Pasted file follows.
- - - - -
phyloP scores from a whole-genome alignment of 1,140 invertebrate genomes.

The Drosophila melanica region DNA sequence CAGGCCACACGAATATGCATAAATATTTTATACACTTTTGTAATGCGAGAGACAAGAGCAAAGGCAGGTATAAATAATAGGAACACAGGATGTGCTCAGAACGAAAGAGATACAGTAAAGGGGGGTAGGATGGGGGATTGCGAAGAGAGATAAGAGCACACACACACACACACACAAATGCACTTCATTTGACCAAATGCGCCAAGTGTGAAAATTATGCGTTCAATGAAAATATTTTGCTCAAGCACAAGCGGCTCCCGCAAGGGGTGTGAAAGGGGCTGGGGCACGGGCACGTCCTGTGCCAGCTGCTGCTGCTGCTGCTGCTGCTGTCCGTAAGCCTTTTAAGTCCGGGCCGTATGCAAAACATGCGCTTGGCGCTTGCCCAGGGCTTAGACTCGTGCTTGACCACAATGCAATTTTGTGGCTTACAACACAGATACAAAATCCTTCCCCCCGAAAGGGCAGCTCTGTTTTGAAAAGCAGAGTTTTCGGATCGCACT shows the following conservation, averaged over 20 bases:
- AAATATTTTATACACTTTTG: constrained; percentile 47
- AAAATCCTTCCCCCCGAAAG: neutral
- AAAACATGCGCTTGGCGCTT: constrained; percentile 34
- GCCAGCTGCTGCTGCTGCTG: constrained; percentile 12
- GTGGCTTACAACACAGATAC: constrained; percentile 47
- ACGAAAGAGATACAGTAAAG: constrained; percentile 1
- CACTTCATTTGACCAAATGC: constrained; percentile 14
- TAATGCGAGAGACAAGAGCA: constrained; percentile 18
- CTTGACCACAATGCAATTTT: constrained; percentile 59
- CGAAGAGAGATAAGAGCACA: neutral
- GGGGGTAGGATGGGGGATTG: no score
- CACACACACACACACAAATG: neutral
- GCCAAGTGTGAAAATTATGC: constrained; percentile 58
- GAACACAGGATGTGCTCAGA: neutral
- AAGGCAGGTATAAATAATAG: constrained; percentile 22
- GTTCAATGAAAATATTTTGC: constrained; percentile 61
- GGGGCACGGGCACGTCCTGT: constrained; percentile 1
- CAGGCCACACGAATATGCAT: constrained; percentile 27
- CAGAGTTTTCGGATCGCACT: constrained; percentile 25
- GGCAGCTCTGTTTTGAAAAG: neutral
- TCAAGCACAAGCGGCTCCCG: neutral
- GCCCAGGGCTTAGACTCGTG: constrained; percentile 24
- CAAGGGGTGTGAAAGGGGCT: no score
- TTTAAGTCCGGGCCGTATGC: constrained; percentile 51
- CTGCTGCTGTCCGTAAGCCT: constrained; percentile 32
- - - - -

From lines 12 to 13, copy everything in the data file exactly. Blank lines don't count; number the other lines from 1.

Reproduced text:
- CGAAGAGAGATAAGAGCACA: neutral
- GGGGGTAGGATGGGGGATTG: no score